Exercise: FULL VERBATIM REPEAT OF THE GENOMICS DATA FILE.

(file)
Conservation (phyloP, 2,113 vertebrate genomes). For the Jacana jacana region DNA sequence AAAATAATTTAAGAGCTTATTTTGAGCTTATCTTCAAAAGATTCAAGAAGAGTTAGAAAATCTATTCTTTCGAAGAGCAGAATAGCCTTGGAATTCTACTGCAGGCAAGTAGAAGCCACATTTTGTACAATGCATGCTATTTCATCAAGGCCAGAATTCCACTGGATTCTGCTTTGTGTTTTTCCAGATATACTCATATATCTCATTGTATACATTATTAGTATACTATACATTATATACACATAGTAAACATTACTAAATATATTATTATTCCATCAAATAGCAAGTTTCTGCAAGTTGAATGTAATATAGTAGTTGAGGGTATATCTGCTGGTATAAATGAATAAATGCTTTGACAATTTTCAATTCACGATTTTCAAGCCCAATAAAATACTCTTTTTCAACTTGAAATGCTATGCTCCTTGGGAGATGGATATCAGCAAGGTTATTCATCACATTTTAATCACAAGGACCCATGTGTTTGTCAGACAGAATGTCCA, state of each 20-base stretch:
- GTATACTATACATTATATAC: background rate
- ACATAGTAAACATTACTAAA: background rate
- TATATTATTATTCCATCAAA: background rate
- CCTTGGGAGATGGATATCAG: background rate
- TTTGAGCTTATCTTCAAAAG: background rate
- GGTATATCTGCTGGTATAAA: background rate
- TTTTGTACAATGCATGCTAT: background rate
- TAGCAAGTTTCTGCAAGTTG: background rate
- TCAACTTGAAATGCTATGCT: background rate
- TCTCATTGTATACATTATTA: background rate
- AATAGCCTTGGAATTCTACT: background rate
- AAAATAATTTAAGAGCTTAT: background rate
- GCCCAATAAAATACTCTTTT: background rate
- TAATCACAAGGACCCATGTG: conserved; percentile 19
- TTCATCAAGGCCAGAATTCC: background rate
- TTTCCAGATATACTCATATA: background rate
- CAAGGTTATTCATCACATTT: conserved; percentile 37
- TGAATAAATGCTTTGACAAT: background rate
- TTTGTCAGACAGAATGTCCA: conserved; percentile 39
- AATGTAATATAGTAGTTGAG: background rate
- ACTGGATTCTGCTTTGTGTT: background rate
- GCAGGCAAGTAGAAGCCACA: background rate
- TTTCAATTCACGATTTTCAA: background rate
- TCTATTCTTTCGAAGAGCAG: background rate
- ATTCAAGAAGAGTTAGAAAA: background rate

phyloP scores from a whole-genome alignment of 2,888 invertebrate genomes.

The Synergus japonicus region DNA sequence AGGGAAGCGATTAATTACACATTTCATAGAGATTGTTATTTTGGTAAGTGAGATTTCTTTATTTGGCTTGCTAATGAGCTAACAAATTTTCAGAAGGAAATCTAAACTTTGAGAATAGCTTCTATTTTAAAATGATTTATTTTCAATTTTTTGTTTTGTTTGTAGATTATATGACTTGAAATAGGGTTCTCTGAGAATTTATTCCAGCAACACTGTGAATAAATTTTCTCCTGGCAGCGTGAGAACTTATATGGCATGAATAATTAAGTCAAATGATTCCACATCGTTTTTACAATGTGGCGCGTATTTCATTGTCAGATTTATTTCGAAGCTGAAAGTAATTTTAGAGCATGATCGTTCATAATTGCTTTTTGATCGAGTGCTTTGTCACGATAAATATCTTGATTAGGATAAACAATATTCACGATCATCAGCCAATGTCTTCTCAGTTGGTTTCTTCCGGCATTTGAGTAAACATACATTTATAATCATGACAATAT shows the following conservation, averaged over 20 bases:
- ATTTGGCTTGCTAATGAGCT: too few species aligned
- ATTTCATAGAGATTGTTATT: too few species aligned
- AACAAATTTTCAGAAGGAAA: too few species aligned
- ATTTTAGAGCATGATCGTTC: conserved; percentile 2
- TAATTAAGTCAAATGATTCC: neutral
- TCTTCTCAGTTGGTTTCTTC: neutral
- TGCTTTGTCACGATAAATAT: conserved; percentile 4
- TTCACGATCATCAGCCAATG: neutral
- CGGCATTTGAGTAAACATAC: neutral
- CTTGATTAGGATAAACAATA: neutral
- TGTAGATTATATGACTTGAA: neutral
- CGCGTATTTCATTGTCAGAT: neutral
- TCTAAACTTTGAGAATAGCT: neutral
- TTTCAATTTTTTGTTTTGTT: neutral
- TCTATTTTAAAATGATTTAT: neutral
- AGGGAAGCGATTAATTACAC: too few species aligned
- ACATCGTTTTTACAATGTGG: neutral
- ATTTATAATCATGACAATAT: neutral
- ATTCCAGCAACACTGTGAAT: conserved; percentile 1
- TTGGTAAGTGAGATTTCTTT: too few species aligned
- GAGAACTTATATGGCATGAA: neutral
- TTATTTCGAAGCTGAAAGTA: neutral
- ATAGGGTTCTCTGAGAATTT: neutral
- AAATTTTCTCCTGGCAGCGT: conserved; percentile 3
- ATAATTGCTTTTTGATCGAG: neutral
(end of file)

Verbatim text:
Conservation (phyloP, 2,113 vertebrate genomes). For the Jacana jacana region DNA sequence AAAATAATTTAAGAGCTTATTTTGAGCTTATCTTCAAAAGATTCAAGAAGAGTTAGAAAATCTATTCTTTCGAAGAGCAGAATAGCCTTGGAATTCTACTGCAGGCAAGTAGAAGCCACATTTTGTACAATGCATGCTATTTCATCAAGGCCAGAATTCCACTGGATTCTGCTTTGTGTTTTTCCAGATATACTCATATATCTCATTGTATACATTATTAGTATACTATACATTATATACACATAGTAAACATTACTAAATATATTATTATTCCATCAAATAGCAAGTTTCTGCAAGTTGAATGTAATATAGTAGTTGAGGGTATATCTGCTGGTATAAATGAATAAATGCTTTGACAATTTTCAATTCACGATTTTCAAGCCCAATAAAATACTCTTTTTCAACTTGAAATGCTATGCTCCTTGGGAGATGGATATCAGCAAGGTTATTCATCACATTTTAATCACAAGGACCCATGTGTTTGTCAGACAGAATGTCCA, state of each 20-base stretch:
- GTATACTATACATTATATAC: background rate
- ACATAGTAAACATTACTAAA: background rate
- TATATTATTATTCCATCAAA: background rate
- CCTTGGGAGATGGATATCAG: background rate
- TTTGAGCTTATCTTCAAAAG: background rate
- GGTATATCTGCTGGTATAAA: background rate
- TTTTGTACAATGCATGCTAT: background rate
- TAGCAAGTTTCTGCAAGTTG: background rate
- TCAACTTGAAATGCTATGCT: background rate
- TCTCATTGTATACATTATTA: background rate
- AATAGCCTTGGAATTCTACT: background rate
- AAAATAATTTAAGAGCTTAT: background rate
- GCCCAATAAAATACTCTTTT: background rate
- TAATCACAAGGACCCATGTG: conserved; percentile 19
- TTCATCAAGGCCAGAATTCC: background rate
- TTTCCAGATATACTCATATA: background rate
- CAAGGTTATTCATCACATTT: conserved; percentile 37
- TGAATAAATGCTTTGACAAT: background rate
- TTTGTCAGACAGAATGTCCA: conserved; percentile 39
- AATGTAATATAGTAGTTGAG: background rate
- ACTGGATTCTGCTTTGTGTT: background rate
- GCAGGCAAGTAGAAGCCACA: background rate
- TTTCAATTCACGATTTTCAA: background rate
- TCTATTCTTTCGAAGAGCAG: background rate
- ATTCAAGAAGAGTTAGAAAA: background rate

phyloP scores from a whole-genome alignment of 2,888 invertebrate genomes.

The Synergus japonicus region DNA sequence AGGGAAGCGATTAATTACACATTTCATAGAGATTGTTATTTTGGTAAGTGAGATTTCTTTATTTGGCTTGCTAATGAGCTAACAAATTTTCAGAAGGAAATCTAAACTTTGAGAATAGCTTCTATTTTAAAATGATTTATTTTCAATTTTTTGTTTTGTTTGTAGATTATATGACTTGAAATAGGGTTCTCTGAGAATTTATTCCAGCAACACTGTGAATAAATTTTCTCCTGGCAGCGTGAGAACTTATATGGCATGAATAATTAAGTCAAATGATTCCACATCGTTTTTACAATGTGGCGCGTATTTCATTGTCAGATTTATTTCGAAGCTGAAAGTAATTTTAGAGCATGATCGTTCATAATTGCTTTTTGATCGAGTGCTTTGTCACGATAAATATCTTGATTAGGATAAACAATATTCACGATCATCAGCCAATGTCTTCTCAGTTGGTTTCTTCCGGCATTTGAGTAAACATACATTTATAATCATGACAATAT shows the following conservation, averaged over 20 bases:
- ATTTGGCTTGCTAATGAGCT: too few species aligned
- ATTTCATAGAGATTGTTATT: too few species aligned
- AACAAATTTTCAGAAGGAAA: too few species aligned
- ATTTTAGAGCATGATCGTTC: conserved; percentile 2
- TAATTAAGTCAAATGATTCC: neutral
- TCTTCTCAGTTGGTTTCTTC: neutral
- TGCTTTGTCACGATAAATAT: conserved; percentile 4
- TTCACGATCATCAGCCAATG: neutral
- CGGCATTTGAGTAAACATAC: neutral
- CTTGATTAGGATAAACAATA: neutral
- TGTAGATTATATGACTTGAA: neutral
- CGCGTATTTCATTGTCAGAT: neutral
- TCTAAACTTTGAGAATAGCT: neutral
- TTTCAATTTTTTGTTTTGTT: neutral
- TCTATTTTAAAATGATTTAT: neutral
- AGGGAAGCGATTAATTACAC: too few species aligned
- ACATCGTTTTTACAATGTGG: neutral
- ATTTATAATCATGACAATAT: neutral
- ATTCCAGCAACACTGTGAAT: conserved; percentile 1
- TTGGTAAGTGAGATTTCTTT: too few species aligned
- GAGAACTTATATGGCATGAA: neutral
- TTATTTCGAAGCTGAAAGTA: neutral
- ATAGGGTTCTCTGAGAATTT: neutral
- AAATTTTCTCCTGGCAGCGT: conserved; percentile 3
- ATAATTGCTTTTTGATCGAG: neutral